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I'm looking to replace an old carpet in my finished basement with tile. I've removed the carpet and found a surface with some peeling paint, which I've read needs to be removed since the thinset for the tiles needs to bond to a solid surface.

I've tried attacking a small area with an angle grinder with a sanding attachment and a coarse grit sanding disc, and I've found that there seem to be a number of layers on top of the slab:

slab after grinding an area small 3" area

It looks like there are at least two layers of paint, and then the green layer is pretty resistant to coming off. Below that there is this red, which I thought at first was maybe some weird color of cement, but if I really leave the grinder there it seems to get through to gritty looking concrete.

What do I need to do here to be able to tile on top of this? It seems like the green / red layers are very well adhered and I wouldn't be worried about them coming up, but they also will not absorb any water, so I'm not sure if the thinset would bond?

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That's a strange problem indeed. What kind of tile did you have in mind? –  Lars Dec 7 '12 at 4:34
    
Ideally slate, but I haven't fully decided yet. If not, then likely normal ceramic tile. –  Paul D Dec 7 '12 at 5:14
    
How would you feel about adding a layer of subflooring to give you a smooth clean surface to tile over? –  The Evil Greebo Dec 7 '12 at 16:07
    
What would that involve? –  Paul D Dec 7 '12 at 17:32
    
If my Googling serves me, that'd essentially be framing a floor with 2x4's and covering that with plywood. I'm not sure I can afford the to lose 4" of height without it starting to be a little too cramped. –  Paul D Dec 7 '12 at 17:40
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2 Answers

up vote 2 down vote accepted

Putting tile over a painted surface can be risky. Sure looks like removing all that paint would be a chore and maybe hazardous (lead based paint if pre 1978). We have put tile over such surfaces by roughing it a bit and putting a scratch coat of "floor patch and leveler" over the entire surface. This is a good bonding agent on stable subfloors.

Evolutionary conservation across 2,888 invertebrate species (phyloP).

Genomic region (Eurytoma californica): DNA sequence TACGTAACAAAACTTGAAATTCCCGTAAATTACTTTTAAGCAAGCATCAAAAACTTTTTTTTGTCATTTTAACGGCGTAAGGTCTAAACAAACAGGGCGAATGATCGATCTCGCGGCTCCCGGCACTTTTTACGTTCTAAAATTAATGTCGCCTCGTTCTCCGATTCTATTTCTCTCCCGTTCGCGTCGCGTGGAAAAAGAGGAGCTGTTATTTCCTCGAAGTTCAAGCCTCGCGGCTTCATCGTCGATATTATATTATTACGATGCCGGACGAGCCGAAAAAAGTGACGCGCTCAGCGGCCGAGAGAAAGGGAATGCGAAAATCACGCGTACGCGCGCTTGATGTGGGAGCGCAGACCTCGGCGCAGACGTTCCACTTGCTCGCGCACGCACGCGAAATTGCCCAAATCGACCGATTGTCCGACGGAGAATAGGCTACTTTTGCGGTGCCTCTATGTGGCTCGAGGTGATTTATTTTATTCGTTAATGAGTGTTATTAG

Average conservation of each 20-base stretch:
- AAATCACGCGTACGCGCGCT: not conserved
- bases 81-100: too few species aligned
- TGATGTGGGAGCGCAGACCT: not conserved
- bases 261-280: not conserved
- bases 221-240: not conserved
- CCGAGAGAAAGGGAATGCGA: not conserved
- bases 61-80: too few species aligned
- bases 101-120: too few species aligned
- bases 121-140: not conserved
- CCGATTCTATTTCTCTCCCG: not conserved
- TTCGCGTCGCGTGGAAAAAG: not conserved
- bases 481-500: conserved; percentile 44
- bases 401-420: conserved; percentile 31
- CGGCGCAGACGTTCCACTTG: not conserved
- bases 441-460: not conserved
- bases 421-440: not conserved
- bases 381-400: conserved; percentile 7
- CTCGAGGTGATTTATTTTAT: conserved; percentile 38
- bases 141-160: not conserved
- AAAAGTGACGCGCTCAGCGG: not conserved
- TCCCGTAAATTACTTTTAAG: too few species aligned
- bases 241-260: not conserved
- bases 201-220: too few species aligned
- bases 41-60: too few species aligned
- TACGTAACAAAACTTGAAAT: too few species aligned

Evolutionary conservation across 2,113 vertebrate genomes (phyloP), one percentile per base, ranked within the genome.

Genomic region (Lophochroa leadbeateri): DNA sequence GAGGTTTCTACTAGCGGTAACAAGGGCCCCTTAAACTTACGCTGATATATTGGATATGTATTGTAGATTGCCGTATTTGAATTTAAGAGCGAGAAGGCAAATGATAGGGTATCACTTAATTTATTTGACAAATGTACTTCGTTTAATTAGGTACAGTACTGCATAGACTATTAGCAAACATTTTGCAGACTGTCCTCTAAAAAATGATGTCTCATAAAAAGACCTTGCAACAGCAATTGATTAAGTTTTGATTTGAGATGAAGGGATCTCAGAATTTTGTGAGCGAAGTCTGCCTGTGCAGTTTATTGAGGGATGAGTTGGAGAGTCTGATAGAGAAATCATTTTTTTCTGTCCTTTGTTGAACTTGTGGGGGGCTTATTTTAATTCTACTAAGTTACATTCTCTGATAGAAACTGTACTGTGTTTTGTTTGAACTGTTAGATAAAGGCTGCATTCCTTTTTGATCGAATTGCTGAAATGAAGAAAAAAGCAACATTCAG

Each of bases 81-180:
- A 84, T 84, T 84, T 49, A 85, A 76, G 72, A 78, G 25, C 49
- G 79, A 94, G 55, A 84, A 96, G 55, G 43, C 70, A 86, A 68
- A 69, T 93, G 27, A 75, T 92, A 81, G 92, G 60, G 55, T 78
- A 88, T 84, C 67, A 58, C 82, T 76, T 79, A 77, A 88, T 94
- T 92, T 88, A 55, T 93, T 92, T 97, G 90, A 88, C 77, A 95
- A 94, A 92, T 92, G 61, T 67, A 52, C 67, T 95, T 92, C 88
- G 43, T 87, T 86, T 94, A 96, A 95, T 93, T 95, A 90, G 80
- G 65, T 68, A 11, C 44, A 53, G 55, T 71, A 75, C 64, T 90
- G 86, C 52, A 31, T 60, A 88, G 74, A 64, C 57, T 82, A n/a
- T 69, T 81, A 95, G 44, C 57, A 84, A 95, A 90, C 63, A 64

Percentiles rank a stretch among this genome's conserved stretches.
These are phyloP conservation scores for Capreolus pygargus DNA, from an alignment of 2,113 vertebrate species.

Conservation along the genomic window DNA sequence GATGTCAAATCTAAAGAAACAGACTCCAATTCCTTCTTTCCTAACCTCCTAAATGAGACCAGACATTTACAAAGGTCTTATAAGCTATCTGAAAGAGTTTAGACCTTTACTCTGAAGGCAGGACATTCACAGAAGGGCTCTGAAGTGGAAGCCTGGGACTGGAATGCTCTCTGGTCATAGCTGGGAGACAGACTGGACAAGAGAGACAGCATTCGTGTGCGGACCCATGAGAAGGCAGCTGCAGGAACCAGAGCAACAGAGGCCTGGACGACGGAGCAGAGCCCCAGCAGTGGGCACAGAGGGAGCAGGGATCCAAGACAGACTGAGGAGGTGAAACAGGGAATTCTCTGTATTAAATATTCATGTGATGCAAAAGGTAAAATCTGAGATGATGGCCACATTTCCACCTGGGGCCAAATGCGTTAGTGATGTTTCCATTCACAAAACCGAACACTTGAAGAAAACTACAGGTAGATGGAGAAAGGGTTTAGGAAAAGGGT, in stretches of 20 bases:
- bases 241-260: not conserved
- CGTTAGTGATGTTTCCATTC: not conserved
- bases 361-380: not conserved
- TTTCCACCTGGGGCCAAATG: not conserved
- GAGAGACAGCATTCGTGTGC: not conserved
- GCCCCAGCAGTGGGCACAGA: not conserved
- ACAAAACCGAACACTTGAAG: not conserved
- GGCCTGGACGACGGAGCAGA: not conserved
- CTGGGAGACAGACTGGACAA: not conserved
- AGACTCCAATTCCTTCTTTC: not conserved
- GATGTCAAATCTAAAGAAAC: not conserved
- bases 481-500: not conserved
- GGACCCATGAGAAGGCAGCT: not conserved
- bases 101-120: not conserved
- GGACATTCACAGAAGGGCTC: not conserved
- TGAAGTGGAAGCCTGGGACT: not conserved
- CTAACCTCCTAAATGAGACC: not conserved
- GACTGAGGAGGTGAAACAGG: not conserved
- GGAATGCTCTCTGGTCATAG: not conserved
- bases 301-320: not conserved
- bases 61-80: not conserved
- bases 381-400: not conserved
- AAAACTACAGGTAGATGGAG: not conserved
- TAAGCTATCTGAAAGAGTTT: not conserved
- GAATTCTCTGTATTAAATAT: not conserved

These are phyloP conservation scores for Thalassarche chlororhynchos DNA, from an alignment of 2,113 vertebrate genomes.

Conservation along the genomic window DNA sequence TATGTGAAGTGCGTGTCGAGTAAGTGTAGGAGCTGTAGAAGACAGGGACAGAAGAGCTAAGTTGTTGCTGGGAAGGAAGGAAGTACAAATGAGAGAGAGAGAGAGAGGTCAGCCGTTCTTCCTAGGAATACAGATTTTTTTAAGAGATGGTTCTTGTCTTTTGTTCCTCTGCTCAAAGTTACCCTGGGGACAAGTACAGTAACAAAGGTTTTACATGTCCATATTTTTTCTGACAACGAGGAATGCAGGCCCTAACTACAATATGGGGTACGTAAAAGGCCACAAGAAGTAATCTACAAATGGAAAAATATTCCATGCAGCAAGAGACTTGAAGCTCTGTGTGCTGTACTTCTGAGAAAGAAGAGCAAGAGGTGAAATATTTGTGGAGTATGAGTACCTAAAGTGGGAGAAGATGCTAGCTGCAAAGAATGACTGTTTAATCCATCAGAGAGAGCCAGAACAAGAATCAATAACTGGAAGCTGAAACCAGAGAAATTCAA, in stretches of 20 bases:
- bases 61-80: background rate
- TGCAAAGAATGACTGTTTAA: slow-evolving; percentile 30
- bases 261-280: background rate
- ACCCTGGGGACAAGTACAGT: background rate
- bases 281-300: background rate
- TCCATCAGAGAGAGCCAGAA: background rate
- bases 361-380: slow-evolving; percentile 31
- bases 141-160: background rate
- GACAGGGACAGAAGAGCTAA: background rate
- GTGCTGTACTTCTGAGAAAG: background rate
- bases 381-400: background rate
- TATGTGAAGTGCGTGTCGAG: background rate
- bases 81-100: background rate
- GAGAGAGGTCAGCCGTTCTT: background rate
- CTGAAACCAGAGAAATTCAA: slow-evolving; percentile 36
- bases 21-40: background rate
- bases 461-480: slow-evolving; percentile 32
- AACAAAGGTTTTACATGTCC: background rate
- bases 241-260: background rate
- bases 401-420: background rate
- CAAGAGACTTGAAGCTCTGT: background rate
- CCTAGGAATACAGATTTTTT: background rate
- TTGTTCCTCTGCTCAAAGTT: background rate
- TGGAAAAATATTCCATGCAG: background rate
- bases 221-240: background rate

Another very good alternative is to use one of the new no-mortar interlocking tile products. These are tiles mounted on an interlocking plastic base that just snap together. They are very quick and easy to install. There are several different brands, tile material and backer types available. There is an article about these type of tiles, on Good Housekeeping.

Google "no mortar tile". Lots of articles on the subject

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I did use a lead check kit and wiped the test unit over all the various layers and it came up clean. I think based on your answer, I may grab a grinding cup to replace my sanding disc, and try and remove as much as possible, then use the leveler. I was likely going to have to do that anyway, as the existing floor while pretty flat isn't as flat as the 1/8" over 10ft span requirement for slate tile. These conrete-based leveler compounds should bond OK even though the surface will probably still be pretty non-porous? –  Paul D Dec 7 '12 at 16:04
    
yes, it should bond well. We use it over vinyl, tile, whatever. As long as the base is stable, the leveler allows you to lay new tile over it. –  shirlock homes Dec 8 '12 at 11:13
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I wouldn't bother with the floor leveler, there is no need in introducing a second product that needs to bond to the paint. Rent a rotating floor buffer with 18 sanding pads rough the surface up the best you can. If it's that difficult to get up it will be fine, the only issue you might have is if water gets on it. Which will be a problem if you use self leveler too. If the paints bond loosens whatever is bonded to it will loosen as well.

Use a good quality thin-set such as ultra flex 2. Don't go for economy grade thin-set no matter what you decide. You want a good bond to the self leveler or the paint.

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